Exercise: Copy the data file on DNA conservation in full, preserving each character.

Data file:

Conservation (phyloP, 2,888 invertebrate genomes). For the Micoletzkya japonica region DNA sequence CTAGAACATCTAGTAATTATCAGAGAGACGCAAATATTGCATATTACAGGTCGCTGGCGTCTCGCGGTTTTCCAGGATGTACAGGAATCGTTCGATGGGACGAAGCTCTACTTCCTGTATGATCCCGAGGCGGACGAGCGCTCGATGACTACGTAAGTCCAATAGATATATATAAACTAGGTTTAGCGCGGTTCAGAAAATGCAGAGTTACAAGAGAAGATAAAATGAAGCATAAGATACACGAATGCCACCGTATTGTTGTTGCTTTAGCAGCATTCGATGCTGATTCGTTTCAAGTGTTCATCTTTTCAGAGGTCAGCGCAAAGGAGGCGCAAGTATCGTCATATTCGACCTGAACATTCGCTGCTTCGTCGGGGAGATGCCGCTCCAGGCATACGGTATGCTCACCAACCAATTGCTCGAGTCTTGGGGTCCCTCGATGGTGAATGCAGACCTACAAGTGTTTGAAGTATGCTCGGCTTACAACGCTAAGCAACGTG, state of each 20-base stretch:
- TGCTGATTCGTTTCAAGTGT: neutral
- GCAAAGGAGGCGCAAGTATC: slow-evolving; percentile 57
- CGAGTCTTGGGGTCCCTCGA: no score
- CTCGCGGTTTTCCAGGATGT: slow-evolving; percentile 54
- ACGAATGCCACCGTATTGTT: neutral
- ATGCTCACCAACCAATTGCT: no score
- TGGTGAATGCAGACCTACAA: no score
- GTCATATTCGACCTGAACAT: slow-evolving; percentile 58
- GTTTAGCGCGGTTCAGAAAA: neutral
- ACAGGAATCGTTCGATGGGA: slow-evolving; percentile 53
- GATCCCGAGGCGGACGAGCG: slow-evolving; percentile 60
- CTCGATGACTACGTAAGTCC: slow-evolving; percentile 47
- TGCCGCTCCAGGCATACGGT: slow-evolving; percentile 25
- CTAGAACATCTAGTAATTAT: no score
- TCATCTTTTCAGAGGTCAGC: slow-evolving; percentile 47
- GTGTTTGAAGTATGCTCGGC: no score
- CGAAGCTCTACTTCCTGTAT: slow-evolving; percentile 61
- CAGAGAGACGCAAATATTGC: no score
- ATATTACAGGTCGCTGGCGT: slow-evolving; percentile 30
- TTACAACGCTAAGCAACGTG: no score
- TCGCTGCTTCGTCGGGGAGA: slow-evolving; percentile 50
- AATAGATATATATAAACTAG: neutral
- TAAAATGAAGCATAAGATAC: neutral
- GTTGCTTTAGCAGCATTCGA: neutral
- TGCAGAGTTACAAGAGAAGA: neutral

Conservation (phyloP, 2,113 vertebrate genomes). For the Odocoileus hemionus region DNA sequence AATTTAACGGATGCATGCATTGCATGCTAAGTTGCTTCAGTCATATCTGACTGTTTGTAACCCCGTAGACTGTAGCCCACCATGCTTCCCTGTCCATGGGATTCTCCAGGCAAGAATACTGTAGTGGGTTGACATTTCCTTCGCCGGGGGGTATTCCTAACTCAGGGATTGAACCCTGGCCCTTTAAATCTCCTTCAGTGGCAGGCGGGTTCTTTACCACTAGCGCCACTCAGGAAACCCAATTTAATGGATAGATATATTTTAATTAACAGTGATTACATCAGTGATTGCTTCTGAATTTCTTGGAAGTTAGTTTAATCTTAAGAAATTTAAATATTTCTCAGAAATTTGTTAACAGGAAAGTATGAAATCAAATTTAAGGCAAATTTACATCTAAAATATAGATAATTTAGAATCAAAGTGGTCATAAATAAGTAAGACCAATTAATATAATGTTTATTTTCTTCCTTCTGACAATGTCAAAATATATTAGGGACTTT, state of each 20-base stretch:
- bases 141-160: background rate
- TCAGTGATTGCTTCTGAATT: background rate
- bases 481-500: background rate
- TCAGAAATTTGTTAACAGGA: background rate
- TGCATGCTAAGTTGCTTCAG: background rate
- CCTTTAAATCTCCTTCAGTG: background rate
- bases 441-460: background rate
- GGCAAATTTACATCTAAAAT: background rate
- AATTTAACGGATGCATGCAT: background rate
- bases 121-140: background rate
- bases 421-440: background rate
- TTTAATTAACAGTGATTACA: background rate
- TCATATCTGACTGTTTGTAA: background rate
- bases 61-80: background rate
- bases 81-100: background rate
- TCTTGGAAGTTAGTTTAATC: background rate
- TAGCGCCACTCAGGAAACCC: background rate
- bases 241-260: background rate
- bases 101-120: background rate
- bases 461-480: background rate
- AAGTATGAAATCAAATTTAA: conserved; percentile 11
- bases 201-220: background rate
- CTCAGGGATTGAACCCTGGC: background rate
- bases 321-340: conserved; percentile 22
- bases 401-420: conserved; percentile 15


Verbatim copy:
Conservation (phyloP, 2,888 invertebrate genomes). For the Micoletzkya japonica region DNA sequence CTAGAACATCTAGTAATTATCAGAGAGACGCAAATATTGCATATTACAGGTCGCTGGCGTCTCGCGGTTTTCCAGGATGTACAGGAATCGTTCGATGGGACGAAGCTCTACTTCCTGTATGATCCCGAGGCGGACGAGCGCTCGATGACTACGTAAGTCCAATAGATATATATAAACTAGGTTTAGCGCGGTTCAGAAAATGCAGAGTTACAAGAGAAGATAAAATGAAGCATAAGATACACGAATGCCACCGTATTGTTGTTGCTTTAGCAGCATTCGATGCTGATTCGTTTCAAGTGTTCATCTTTTCAGAGGTCAGCGCAAAGGAGGCGCAAGTATCGTCATATTCGACCTGAACATTCGCTGCTTCGTCGGGGAGATGCCGCTCCAGGCATACGGTATGCTCACCAACCAATTGCTCGAGTCTTGGGGTCCCTCGATGGTGAATGCAGACCTACAAGTGTTTGAAGTATGCTCGGCTTACAACGCTAAGCAACGTG, state of each 20-base stretch:
- TGCTGATTCGTTTCAAGTGT: neutral
- GCAAAGGAGGCGCAAGTATC: slow-evolving; percentile 57
- CGAGTCTTGGGGTCCCTCGA: no score
- CTCGCGGTTTTCCAGGATGT: slow-evolving; percentile 54
- ACGAATGCCACCGTATTGTT: neutral
- ATGCTCACCAACCAATTGCT: no score
- TGGTGAATGCAGACCTACAA: no score
- GTCATATTCGACCTGAACAT: slow-evolving; percentile 58
- GTTTAGCGCGGTTCAGAAAA: neutral
- ACAGGAATCGTTCGATGGGA: slow-evolving; percentile 53
- GATCCCGAGGCGGACGAGCG: slow-evolving; percentile 60
- CTCGATGACTACGTAAGTCC: slow-evolving; percentile 47
- TGCCGCTCCAGGCATACGGT: slow-evolving; percentile 25
- CTAGAACATCTAGTAATTAT: no score
- TCATCTTTTCAGAGGTCAGC: slow-evolving; percentile 47
- GTGTTTGAAGTATGCTCGGC: no score
- CGAAGCTCTACTTCCTGTAT: slow-evolving; percentile 61
- CAGAGAGACGCAAATATTGC: no score
- ATATTACAGGTCGCTGGCGT: slow-evolving; percentile 30
- TTACAACGCTAAGCAACGTG: no score
- TCGCTGCTTCGTCGGGGAGA: slow-evolving; percentile 50
- AATAGATATATATAAACTAG: neutral
- TAAAATGAAGCATAAGATAC: neutral
- GTTGCTTTAGCAGCATTCGA: neutral
- TGCAGAGTTACAAGAGAAGA: neutral

Conservation (phyloP, 2,113 vertebrate genomes). For the Odocoileus hemionus region DNA sequence AATTTAACGGATGCATGCATTGCATGCTAAGTTGCTTCAGTCATATCTGACTGTTTGTAACCCCGTAGACTGTAGCCCACCATGCTTCCCTGTCCATGGGATTCTCCAGGCAAGAATACTGTAGTGGGTTGACATTTCCTTCGCCGGGGGGTATTCCTAACTCAGGGATTGAACCCTGGCCCTTTAAATCTCCTTCAGTGGCAGGCGGGTTCTTTACCACTAGCGCCACTCAGGAAACCCAATTTAATGGATAGATATATTTTAATTAACAGTGATTACATCAGTGATTGCTTCTGAATTTCTTGGAAGTTAGTTTAATCTTAAGAAATTTAAATATTTCTCAGAAATTTGTTAACAGGAAAGTATGAAATCAAATTTAAGGCAAATTTACATCTAAAATATAGATAATTTAGAATCAAAGTGGTCATAAATAAGTAAGACCAATTAATATAATGTTTATTTTCTTCCTTCTGACAATGTCAAAATATATTAGGGACTTT, state of each 20-base stretch:
- bases 141-160: background rate
- TCAGTGATTGCTTCTGAATT: background rate
- bases 481-500: background rate
- TCAGAAATTTGTTAACAGGA: background rate
- TGCATGCTAAGTTGCTTCAG: background rate
- CCTTTAAATCTCCTTCAGTG: background rate
- bases 441-460: background rate
- GGCAAATTTACATCTAAAAT: background rate
- AATTTAACGGATGCATGCAT: background rate
- bases 121-140: background rate
- bases 421-440: background rate
- TTTAATTAACAGTGATTACA: background rate
- TCATATCTGACTGTTTGTAA: background rate
- bases 61-80: background rate
- bases 81-100: background rate
- TCTTGGAAGTTAGTTTAATC: background rate
- TAGCGCCACTCAGGAAACCC: background rate
- bases 241-260: background rate
- bases 101-120: background rate
- bases 461-480: background rate
- AAGTATGAAATCAAATTTAA: conserved; percentile 11
- bases 201-220: background rate
- CTCAGGGATTGAACCCTGGC: background rate
- bases 321-340: conserved; percentile 22
- bases 401-420: conserved; percentile 15